Of all the diagnostic tests, GMATPrep gives the best indication of how you'll score on the real GMAT. From your tests, it seems your 'true' GMAT ability is right around 700. That is an excellent score, and you'll have a chance for admission at any business school with that result. In two weeks, I think the most realistic expectation would be a 20 point improvement, given your current level- it's much harder to improve when you're already near the top. Of course, on test day there are several factors that can play a role, so you might score a bit higher or lower than your true ability. Specific recommendations are difficult, without knowing your strengths and weaknesses. It sounds as though you'd benefit more from a focus on maths than on verbal. I normally find that even the best GMAT takers are weak in number theory (divisibility, primes, remainders). If you can learn that area well, you can make dramatic improvements- it's one of the most important topics on the test, and few test-takers have an adequate command of the subject.

Hopefully other GMAT teachers will contribute here- it's best to have a variety of opinions. Good luck!
If you are looking for online GMAT math tutoring, or if you are interested in buying my advanced Quant books and problem sets, please contact me at ianstewartgmat at gmail.com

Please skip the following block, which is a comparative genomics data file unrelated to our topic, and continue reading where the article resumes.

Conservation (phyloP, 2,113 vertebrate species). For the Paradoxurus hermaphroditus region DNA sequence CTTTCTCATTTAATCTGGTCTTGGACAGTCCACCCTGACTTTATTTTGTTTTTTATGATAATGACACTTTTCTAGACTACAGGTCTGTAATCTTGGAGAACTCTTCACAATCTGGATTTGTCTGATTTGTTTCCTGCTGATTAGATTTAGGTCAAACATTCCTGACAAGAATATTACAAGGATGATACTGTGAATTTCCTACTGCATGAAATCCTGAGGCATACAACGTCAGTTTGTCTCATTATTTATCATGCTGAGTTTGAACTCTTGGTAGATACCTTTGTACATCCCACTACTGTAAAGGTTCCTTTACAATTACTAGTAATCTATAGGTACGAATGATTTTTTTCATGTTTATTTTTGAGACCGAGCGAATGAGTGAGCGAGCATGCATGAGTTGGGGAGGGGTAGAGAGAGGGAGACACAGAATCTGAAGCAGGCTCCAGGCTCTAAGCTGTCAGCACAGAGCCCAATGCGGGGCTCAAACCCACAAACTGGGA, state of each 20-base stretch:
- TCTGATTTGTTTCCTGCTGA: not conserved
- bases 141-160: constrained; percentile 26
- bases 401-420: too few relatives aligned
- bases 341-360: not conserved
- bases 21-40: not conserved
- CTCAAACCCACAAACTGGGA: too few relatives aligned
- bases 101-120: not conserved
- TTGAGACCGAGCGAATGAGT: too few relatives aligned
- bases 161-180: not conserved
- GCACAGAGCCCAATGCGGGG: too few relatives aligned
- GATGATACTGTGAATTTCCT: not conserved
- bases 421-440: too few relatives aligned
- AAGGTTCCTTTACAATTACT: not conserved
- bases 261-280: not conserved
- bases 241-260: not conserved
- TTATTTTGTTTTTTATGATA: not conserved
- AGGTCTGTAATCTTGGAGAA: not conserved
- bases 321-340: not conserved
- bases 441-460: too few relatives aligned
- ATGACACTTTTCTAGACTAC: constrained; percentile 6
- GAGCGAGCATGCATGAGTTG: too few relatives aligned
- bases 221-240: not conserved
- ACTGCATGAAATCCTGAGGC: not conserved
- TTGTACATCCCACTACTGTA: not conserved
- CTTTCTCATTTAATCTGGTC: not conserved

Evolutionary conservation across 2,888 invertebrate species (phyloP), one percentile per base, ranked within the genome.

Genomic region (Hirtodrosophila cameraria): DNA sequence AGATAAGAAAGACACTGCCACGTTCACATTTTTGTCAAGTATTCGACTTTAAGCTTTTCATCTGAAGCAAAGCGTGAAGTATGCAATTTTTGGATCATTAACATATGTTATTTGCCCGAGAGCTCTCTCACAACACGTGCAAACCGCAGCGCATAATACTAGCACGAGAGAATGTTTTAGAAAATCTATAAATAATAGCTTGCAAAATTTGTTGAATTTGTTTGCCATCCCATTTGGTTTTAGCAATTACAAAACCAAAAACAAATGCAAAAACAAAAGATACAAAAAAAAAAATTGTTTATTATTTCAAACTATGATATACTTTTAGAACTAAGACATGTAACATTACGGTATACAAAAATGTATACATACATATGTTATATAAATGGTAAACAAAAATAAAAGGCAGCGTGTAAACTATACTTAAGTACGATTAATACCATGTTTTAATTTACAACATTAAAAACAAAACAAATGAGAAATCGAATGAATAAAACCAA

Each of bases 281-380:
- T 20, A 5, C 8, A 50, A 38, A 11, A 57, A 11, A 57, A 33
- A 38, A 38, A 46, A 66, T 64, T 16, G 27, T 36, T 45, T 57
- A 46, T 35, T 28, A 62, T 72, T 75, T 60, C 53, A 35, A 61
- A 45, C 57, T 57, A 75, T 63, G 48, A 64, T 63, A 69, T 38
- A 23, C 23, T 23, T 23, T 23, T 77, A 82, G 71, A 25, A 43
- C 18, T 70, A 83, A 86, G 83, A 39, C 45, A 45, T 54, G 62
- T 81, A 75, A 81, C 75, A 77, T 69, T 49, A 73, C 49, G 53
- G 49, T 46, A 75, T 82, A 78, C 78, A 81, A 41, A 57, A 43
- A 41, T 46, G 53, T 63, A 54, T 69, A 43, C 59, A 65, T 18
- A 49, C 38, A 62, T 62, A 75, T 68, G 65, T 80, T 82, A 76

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Re: Goal 710, test date 7-10

by lunarpower » Tue Jul 01, 2008 2:28 am
first of all, congratulations on your scores; those are some considerable achievements.

i agree with what the previous poster has said about number properties in particular. not only are number properties the achilles heel of many a test taker, but they are also the basis for many of the gmat's "hardest" questions - i.e., the questions you'll see if you're scoring 700+ on the exam.
this is not to say that number properties questions are the only material to appear at that skill level (that would obviously be a lie), but, rather, than they are somewhat overrepresented at those levels.

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in your case, you're already a high scorer. this means that you're going to get a rather large # of questions that are difficult, and much of that difficulty will stem from the fact that problems are LOTS of work. so you should prepare for problems that will take a fair amount of time to solve (except for the number properties questions - even the hardest of these usually don't take very long, provided you can decode the meaning of the statements).

how can you prepare to solve problems time-efficiently?
one excellent way is what i call the OPENERS DRILL. in this drill, you hammer through about 50-100 o.g. problems per hour, and just specify how you would START the problem. that's right - you don't actually go all the way through the problem, you just start it and move on. you see, more than half the battle against gmat math problems is won or lost right at the beginning of the problem: if you're off to a solid beginning, you'll probably do well on the problem**, and, if you falter and take over a minute even to start the problem, you probably won't do so well.